Park Row, Soho’s latest fine-dining concept, is cleverly peppered with DC Comics references throughout. Its lighting scheme, designed by Nulty, skilfully highlights the various narratives told within this bold new 18,000 sq ft timeless realm of Gotham, with interiors designed by Ab Rogers.
An illuminated sign above the door and a Wayne family crest on the pavement are the only indications of the mysterious world inside. The foyer, ‘Wayne Manor’ is a moody, ‘gentleman’s club’ style room with hints of royal blue and mahogany. Picture lighting attracts the eye to the portrait of Batman’s father and to the carefully-chosen Gotham-esque objets on the joinery bookshelves.
A secret entrance through the bookshelf leads to the Batcave, a deep, black stairwell lit by an imposing 10m long central chandelier made by Nulty Bespoke, some carefully placed blacked-out pendant lights and discreet spotlights allowing visitors to descend the two storeys to the main hospitality areas. The chandelier consists of 25 transparent discs balanced within a twisting helical structure.
DC Comics-inspired ‘Park Row’
Each 400mm disc edged with LEDs light up in a pulsating sequence, referencing the echolocation frequency ability of bats, resonating through the space. A dramatic neon light within the ceiling coffer at the bottom of the stairs teamed with a wall of mist, marks the transition from Batcave to an uber-glamorous world of cocktails, dining and entertainment. The space is designed as a series of bars and restaurants on ‘Park Row’ a notorious street in Gotham’s dark history. The main area consists of four separate bars, a stage area and two enclosed spaces –each with their own distinctive design and atmosphere.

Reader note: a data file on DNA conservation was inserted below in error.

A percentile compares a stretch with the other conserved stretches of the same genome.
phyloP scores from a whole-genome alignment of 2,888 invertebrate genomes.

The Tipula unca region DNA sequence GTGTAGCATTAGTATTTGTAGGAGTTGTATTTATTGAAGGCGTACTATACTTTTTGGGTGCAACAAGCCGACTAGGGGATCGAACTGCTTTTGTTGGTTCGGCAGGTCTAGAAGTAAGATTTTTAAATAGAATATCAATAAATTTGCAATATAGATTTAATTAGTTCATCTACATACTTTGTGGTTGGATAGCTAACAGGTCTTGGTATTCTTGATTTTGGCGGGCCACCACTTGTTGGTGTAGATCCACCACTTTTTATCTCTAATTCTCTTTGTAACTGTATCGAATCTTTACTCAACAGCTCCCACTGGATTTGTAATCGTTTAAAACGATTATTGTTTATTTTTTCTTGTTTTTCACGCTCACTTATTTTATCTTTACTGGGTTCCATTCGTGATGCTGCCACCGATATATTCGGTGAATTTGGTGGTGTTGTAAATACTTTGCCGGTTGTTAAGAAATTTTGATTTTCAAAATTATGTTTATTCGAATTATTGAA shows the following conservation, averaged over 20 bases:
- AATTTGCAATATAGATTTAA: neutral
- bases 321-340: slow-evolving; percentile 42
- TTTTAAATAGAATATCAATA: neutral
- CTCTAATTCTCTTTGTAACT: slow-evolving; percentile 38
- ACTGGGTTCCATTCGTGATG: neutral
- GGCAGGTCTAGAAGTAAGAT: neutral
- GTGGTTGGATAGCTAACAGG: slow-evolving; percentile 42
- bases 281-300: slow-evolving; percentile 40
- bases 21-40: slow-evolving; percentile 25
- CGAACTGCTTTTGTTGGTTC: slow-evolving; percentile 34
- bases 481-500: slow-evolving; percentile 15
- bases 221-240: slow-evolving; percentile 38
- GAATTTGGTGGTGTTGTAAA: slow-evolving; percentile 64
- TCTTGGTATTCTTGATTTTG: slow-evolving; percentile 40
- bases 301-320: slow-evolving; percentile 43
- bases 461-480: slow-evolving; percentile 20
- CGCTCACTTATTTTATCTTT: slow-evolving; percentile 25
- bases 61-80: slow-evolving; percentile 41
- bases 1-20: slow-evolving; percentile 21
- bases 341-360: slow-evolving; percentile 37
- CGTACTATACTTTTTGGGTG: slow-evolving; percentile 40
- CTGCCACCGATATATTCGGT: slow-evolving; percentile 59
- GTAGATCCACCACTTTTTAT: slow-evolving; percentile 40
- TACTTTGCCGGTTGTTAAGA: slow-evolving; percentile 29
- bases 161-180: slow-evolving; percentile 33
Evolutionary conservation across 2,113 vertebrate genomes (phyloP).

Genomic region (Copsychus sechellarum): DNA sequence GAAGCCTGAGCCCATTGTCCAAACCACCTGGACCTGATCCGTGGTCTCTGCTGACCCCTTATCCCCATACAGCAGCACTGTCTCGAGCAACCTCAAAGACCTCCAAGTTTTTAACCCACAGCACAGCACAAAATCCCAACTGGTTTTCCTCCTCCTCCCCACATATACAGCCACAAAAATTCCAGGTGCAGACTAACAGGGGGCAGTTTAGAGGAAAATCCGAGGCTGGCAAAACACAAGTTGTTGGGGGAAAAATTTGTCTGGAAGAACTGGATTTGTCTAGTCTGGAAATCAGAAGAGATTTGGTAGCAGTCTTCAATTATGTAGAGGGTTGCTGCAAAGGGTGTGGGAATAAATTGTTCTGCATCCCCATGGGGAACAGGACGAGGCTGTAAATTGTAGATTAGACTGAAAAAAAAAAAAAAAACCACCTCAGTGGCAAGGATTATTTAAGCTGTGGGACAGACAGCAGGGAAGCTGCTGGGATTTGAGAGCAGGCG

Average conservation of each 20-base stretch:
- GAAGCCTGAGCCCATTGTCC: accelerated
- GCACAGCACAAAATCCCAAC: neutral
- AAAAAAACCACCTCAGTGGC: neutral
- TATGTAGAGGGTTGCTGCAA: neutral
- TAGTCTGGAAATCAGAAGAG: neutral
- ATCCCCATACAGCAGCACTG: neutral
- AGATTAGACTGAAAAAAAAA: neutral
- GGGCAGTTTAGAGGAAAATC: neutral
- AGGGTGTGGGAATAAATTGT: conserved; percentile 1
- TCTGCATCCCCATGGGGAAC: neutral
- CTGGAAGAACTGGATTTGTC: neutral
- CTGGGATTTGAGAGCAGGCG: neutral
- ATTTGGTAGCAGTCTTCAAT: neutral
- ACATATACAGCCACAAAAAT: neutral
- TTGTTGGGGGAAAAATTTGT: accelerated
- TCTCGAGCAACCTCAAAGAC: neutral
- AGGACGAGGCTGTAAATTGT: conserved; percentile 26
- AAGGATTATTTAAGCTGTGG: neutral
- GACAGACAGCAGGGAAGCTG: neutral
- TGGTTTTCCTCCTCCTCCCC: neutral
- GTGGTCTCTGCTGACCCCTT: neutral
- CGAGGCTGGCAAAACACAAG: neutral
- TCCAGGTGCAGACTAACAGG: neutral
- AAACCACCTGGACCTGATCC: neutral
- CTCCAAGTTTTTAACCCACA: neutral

Nulty’s Creative Director, Dan Blaker explains “we needed to deliver a lighting scheme that sensitively reinforced the DC Comics world, and crucially, respected the historic interiors of the building. The internal fabric of the building is listed and uniform throughout, so our first job was to carefully upgrade the Art Deco-style lighting within the walls, pillars and ceiling. The lighting system across the whole space is now totally versatile and can be changed according to the time of day or what’s happening in the space. After that we added the details to tell each room’s story.”
In Pennyworth’s Bar, sophisticated brass-coloured table lamps perch on every table and the central bar is lit beneath the counter highlighting the blue surface beneath. LED strips tucked within the sides of the gold leaf inlayed pillars help add to the warm glow of the space. On the left, is the Rogue’s Gallery where ‘stolen’ paintings are lit by brass picture lights. Hidden LEDs illuminate the playful scalloped pink surface of the bar, echoing the original scalloped glass ceiling fixtures. On the right-hand side is the private dining room consisting of floor to ceiling projector screens, creating a 360 degree, visually immersive experience.
Towards the back of the grand space is the Iceberg Lounge, where seafood is the dining focus and a central sculpture of a penguin in a top hat and bow tie (representing one of Batman’s archrivals) towers above the bar, is lit from below. Nulty specified clear glass plinth lights for the tables reflecting the ice theme of the space.
A dark and ominous speakeasy-style room named Old Gotham City has a totally different feel from the rest of Park Row. Illumination comes from the seedy-feeling neon wall lights, a few dark pendants, burlesque-like feather floor lights and picture lights. Nearby, the neon is carried through into the restrooms.
About Nulty: Nulty is a leading-edge lighting design consultancy working with some of the world’s foremost architects and interior designers. Collaboration and teamwork is at the heart of its practice; improving life through light, no matter what the scale, is its goal. A Nulty project is defined by its originality and attention to detail.
About Ab Rogers: Ab Rogers Design (ARD) is a studio that believes in design and architecture that inspires and animates the user through colour, movement and touch; in active environments that are as entertaining and poetic as they are pragmatic and functional. With offices in London and Melbourne, the practice works internationally across the cultural, hospitality, residential and commercial sectors.
Source: Friends & Co